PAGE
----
Heating is provided by blown hot air rather than convection radiators. Scania engines traditionally take some time to warm up and run on the cool side, and the unit in this bus is no exception. Coupled with two large saloons it remains to be seen how effective its heating is.

Noise throughout the lower saloon at 30mph is not intrusive, with readings at the front, middle and rear being similar. CCTV coverage of the whole vehicle is comprehensive, with 13 cameras fitted: five on each deck, one externally on each side of the bus and one facing forward in the dashboard.

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The cab is a pleasant place to be, although on the bus tested it would benefit from a heavy clean. The anti-assault screen combined with cab air-con and a powerful heating system means the driver is well protected from the outside climate even when the entrance door is open.

A high-quality Be-Ge seat is fitted, in full working order and featuring air adjustment for almost everything.

Cab is ergonomic and easy to use
Cab is ergonomic and easy to use

As is usual with a Scania all switches are conveniently located, as is the handbrake and the door buttons. The steering wheel is adjusted via a column-mounted locking switch.

Space in the cab is adequate but there is an awkward area behind the seat. This is almost inaccessible and could easily become a makeshift bin.

External mirrors are good, albeit large. It’s important to adjust the nearside one correctly as this is the only way of observing the centre-mounted wheelchair ramp. The internal mirror is difficult to see, but this is hardly a fault of the vehicle, instead being more a result of the anti-assault screen.

Roller destination blinds are fitted, controlled electrically by a unit above the windscreen.

Here too is a colour monitor connected to the front-mounted upper deck CCTV camera, which provides a good view – vital on heavy-turnover routes.

Two sun blinds are present, both manually-operated: one for the windscreen and one for the signalling window.

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The OmniCity is a driver’s bus, make no mistake. The route chosen saw us head first for the terminus of Ensignbus’ service 22 in Aveley, which initially gave an opportunity for a brief piece of fast running along the empty B1335.

Acceleration from rest isn’t spectacular, and the ZF gearbox upshifts through lower ratios very rapidly in the name of fuel efficiency, giving the impression of progress being sedate.

From stationary to 30mph takes 18.2 seconds and the bus is just about capable of keeping up with the flow of traffic, both in and outside urban areas. A plaque in the cab proclaims it to be limited to 85km/h; it may differ from the rest of the batch in being specified as suitable for private hire use.

The bus’ tachometer enables shift points to be monitored. Rarely do engine speeds exceed 1,500rpm, which in most cases is sufficient to allow good progress. The green band runs from 1,000 to 1,500rpm, although the on-board computer allows it to be switched to a ‘dynamic’ setting, rather than remaining fixed.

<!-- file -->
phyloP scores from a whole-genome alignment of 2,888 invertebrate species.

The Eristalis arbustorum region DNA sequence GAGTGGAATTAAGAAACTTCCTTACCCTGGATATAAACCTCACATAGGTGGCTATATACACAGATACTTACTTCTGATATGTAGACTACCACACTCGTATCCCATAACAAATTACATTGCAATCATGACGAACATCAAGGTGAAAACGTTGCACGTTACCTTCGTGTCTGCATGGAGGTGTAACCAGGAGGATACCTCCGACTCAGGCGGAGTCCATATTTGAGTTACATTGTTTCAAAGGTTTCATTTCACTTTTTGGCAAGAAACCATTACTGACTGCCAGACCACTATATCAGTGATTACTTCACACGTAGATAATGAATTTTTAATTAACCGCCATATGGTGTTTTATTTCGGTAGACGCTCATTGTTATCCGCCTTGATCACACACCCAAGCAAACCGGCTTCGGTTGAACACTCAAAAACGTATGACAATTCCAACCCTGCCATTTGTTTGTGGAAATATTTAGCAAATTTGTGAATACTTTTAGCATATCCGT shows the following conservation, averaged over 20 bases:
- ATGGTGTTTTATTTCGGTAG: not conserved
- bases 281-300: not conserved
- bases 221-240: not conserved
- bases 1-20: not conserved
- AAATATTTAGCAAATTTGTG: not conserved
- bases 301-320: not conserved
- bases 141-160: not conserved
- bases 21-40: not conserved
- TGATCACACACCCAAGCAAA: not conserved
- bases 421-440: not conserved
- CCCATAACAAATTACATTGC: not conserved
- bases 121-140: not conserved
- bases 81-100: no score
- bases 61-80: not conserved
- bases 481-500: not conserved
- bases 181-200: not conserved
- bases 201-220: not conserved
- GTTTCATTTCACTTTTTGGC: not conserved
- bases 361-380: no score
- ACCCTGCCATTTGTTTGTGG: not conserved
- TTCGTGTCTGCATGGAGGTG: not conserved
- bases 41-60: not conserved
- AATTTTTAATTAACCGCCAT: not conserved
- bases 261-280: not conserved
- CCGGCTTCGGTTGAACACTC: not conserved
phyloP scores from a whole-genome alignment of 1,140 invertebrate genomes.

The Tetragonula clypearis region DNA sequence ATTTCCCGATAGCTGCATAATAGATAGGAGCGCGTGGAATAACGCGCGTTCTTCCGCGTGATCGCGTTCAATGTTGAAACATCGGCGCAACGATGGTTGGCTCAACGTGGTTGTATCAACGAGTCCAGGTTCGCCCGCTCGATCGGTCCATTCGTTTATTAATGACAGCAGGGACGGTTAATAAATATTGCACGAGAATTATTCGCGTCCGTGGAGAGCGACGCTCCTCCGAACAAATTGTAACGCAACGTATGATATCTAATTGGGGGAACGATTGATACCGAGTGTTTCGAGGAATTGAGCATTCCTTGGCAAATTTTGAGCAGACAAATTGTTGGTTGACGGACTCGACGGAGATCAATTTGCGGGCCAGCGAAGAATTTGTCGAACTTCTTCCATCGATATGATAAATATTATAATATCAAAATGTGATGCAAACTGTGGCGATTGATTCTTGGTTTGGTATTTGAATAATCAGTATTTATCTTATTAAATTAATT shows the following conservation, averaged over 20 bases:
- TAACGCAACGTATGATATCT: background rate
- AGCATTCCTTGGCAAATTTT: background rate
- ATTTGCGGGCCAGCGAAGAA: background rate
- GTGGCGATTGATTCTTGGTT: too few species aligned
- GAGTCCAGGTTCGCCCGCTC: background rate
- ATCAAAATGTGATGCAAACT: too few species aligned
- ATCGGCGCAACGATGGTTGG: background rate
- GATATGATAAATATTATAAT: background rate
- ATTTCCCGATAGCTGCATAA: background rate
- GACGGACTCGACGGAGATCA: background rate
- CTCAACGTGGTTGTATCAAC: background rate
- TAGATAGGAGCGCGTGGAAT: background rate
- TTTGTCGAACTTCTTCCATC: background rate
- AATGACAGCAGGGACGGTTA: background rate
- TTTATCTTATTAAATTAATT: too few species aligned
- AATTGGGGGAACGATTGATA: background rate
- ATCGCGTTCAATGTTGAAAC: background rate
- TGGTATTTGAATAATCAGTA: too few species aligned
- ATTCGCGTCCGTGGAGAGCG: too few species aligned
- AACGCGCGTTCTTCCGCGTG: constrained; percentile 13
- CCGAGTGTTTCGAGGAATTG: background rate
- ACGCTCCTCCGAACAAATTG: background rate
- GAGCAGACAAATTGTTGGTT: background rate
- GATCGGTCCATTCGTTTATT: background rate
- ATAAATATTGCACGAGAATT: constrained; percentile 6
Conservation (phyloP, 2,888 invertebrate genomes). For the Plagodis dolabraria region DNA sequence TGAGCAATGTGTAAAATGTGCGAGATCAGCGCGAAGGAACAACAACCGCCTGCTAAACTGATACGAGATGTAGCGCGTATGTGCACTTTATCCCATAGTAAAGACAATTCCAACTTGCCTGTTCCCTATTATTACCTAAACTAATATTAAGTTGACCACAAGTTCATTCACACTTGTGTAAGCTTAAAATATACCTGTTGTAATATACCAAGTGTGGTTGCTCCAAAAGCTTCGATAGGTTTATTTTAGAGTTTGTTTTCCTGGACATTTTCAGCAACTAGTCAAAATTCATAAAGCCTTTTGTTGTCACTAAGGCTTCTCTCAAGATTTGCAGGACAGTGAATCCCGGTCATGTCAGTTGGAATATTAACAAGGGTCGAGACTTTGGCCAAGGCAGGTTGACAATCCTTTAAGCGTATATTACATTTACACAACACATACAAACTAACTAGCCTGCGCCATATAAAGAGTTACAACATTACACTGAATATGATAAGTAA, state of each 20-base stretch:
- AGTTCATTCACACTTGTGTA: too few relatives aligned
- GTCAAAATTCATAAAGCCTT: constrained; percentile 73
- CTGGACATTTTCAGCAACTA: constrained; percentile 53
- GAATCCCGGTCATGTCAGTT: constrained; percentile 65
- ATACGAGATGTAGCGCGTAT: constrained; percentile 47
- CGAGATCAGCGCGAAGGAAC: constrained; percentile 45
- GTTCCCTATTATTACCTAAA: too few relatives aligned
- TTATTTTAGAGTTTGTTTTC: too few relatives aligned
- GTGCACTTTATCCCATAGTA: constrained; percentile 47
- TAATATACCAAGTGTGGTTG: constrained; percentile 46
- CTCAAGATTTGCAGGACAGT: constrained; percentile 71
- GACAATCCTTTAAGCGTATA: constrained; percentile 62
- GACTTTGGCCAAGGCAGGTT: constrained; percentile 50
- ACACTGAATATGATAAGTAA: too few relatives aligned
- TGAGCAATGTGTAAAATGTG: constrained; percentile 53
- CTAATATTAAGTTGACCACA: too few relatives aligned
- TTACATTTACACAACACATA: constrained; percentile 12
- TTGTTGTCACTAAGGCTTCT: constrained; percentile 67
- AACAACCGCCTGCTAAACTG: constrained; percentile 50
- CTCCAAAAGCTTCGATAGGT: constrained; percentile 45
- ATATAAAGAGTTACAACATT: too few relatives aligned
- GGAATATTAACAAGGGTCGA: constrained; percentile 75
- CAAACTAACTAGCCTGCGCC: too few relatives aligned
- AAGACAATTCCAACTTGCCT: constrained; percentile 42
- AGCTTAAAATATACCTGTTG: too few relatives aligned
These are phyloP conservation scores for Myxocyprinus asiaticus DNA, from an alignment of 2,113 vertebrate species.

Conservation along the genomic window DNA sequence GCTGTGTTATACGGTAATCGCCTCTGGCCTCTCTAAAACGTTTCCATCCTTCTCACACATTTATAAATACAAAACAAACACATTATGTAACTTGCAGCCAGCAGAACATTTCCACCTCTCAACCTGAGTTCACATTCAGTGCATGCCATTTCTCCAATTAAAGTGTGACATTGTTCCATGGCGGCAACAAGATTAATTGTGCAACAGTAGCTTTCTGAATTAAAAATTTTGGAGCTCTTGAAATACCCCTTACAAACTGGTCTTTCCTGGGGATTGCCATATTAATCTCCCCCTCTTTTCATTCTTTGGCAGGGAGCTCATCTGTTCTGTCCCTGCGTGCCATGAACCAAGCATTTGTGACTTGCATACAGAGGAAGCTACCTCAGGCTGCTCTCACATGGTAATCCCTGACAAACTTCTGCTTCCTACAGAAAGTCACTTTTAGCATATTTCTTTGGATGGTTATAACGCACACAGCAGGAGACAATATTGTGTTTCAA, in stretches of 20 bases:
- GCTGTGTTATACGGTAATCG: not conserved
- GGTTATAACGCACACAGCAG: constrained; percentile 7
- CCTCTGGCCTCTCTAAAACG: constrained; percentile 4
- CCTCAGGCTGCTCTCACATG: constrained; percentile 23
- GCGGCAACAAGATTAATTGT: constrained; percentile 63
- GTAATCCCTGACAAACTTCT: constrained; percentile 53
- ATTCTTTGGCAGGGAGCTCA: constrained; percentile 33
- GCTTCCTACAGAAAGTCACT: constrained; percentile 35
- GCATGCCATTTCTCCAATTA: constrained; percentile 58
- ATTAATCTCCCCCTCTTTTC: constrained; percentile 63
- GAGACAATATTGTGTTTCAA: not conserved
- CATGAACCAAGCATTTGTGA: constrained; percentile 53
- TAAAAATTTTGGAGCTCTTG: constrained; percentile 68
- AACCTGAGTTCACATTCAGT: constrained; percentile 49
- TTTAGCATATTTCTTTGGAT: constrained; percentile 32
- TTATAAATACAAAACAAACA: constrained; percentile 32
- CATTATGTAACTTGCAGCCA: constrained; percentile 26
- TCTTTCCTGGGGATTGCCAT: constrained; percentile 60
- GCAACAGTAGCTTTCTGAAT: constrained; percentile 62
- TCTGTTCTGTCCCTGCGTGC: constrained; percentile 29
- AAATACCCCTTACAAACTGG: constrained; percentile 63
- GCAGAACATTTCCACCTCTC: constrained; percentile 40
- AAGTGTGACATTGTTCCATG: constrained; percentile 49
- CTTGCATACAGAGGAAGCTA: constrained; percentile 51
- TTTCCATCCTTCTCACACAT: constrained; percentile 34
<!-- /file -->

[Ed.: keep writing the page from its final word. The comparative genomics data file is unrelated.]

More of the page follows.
The transmission does take power demands into account, however.

Close to Ensignbus’ Purfleet base a left turn from stationary onto a hard climb was made and the ZF held third gear until almost 1,700rpm, allowing momentum to be maintained.

Shift quality was variable, the gearbox showing signs of its hard-worked former life.

Following arrival in Aveley we then followed the 22’s route almost to Lakeside, giving a good test of the bus’ manoeuvrability. This proved to be excellent, although care needs to be taken with the large rear overhang, which at 2,800mm is susceptible to damage.

The easily-spun steering wheel contributes to a positive drive, and contrary to what might be expected of such a high vehicle it holds the road very well. It corners confidently, although the acid test would be its behaviour with a full load on the highly-elevated upper deck.

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The bus’ previous operator has definitely had their money’s worth. Unsurprisingly it needs a little work on the body and a thorough clean internally, and gearshift quality is variable.

These are not major issues, and if addressed its next owner will be provided with a highly capable vehicle.

Scanias have long proven themselves heavy-duty, durable and driver-pleasing vehicles with an appetite for hard work. The bus on test is no different. It is a delight to pilot, and in terms of cosseting the driver is way ahead of earlier double-deckers.

At 230bhp the DC9 engine is operating well below its maximum, which should guarantee a long life, and combined with a five-speed transmission is better suited to higher-speed work than a Trident or B7TL.

The OmniCity also offers an attractive proposition to passengers, although its seats are rather basic. Excellent headroom, well-spaced seating and large windows create a pleasant environment on-board to the extent that it’s the market leader in this regard.

Ross Newman tells routeone that used OmniCity double-deckers are rare, and will remain so for the foreseeable future.

Santander – on whose behalf Ensignbus is selling these – regards 93,000 as the starting figure for one ‘as is’ vehicle. Single-door conversion would be available, but at significant cost.

That’s a considerable figure, way above those commanded by earlier stock.

But the OmniCity represents the next generation of low-floor double-deckers and, despite a hard life, it and its sisters are more than capable of returning to front-line service on a similarly well-worked basis for the next decade at least.

OmniCityFactBox